As I prepare for some continuing education courses, I’ve found that there is a lot of information learned just from preparing food. This isn’t exactly news; I used common kitchen ingredients for experiments when the kids were little…but it does go deeper.
Roasting Chicken: Most chicken packagers put the neck, heart, kidneys and liver back into the bird before packaging. The latter four are often referred to as “giblets.” This can give an opportunity to discuss what the organs do in the human body. If your family is agreeable, I’m told they are edible. None of us find them so…including our cat.
Eggs and Vinegar: This experiment doesn’t yield something edible, but it is interesting and it could encourage proper oral hygiene. Place a whole (shell and all) egg into a bottle or jar. Fill to an inch above the egg with distilled white vinegar. Make notes daily on how the egg is doing. At the end of two weeks, chances are good there isn’t a shell anymore. The acid eats the egg shell just as sugar and acids eat tooth enamel.
Beef Broth: Bones for making broth can come from several parts of the animal. The two most interesting scientifically are marrow bones and ox tails. Before the bones are browned, examine them carefully. You can see the marrow but it isn’t very soft. Take a good look at the bones also. In the ox tails, note that the bones are actually vertebrae.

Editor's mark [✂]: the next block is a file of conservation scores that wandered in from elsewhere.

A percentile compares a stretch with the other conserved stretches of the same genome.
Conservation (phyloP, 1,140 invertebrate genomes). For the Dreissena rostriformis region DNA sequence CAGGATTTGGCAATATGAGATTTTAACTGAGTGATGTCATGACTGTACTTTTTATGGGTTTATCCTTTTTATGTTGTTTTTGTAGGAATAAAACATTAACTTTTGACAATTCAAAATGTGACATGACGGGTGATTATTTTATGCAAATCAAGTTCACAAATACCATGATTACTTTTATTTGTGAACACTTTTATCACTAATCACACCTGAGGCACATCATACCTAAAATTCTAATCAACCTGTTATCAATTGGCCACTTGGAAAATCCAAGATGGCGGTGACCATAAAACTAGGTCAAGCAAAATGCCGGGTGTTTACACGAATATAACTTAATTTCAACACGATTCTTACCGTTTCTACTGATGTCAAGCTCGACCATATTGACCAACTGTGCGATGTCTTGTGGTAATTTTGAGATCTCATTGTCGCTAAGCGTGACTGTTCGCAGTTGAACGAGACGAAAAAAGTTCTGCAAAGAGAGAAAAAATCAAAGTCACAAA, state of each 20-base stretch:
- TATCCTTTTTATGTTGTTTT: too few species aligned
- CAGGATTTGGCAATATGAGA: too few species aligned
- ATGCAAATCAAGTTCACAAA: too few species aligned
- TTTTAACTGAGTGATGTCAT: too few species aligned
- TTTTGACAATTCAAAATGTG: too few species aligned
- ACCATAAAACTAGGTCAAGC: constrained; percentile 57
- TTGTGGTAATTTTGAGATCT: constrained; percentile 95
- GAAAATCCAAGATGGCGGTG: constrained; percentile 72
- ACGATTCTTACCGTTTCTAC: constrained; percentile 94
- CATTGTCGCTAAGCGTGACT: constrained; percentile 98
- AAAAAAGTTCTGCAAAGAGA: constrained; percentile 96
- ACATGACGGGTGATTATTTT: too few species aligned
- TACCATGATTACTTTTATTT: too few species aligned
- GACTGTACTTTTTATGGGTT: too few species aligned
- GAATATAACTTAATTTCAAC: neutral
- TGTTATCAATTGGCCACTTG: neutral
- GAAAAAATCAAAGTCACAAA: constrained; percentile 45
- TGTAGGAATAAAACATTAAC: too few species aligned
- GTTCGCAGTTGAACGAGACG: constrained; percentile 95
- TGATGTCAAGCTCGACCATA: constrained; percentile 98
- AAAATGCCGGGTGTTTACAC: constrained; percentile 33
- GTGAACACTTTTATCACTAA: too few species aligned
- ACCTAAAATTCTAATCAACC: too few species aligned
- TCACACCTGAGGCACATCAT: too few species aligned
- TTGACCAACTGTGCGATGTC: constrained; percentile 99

In broth making, I brown the bones at 400 degrees for up to an hour (depending on what type of bone I’m using.) When they come out, any marrow is cooked and much softer. It’s also pulled away from the inside of the bone. The bones have changed texture and color as well.
Chicken “Tenders:” I think the name “tenders” was given because of the tendon running through it. It certainly isn’t because they are a tender part of the bird. Unless you remove the tendon running the length of the segment they are tough. However, that tendon is what makes it interesting in the scientific sense.
Like the insides of a chicken it can give you the opportunity to explain about tendons. They are an important part of how our body functions; without them it would be very difficult to move properly. They connect our muscles to our bones.
There are many other experiments that can be done in the kitchen. Using yeast to make bread rise, using cornstarch to thicken liquid…the only thing that can hold us back would be our imaginations. The next time the kids need a science experiment, have fun with it…cook up some science.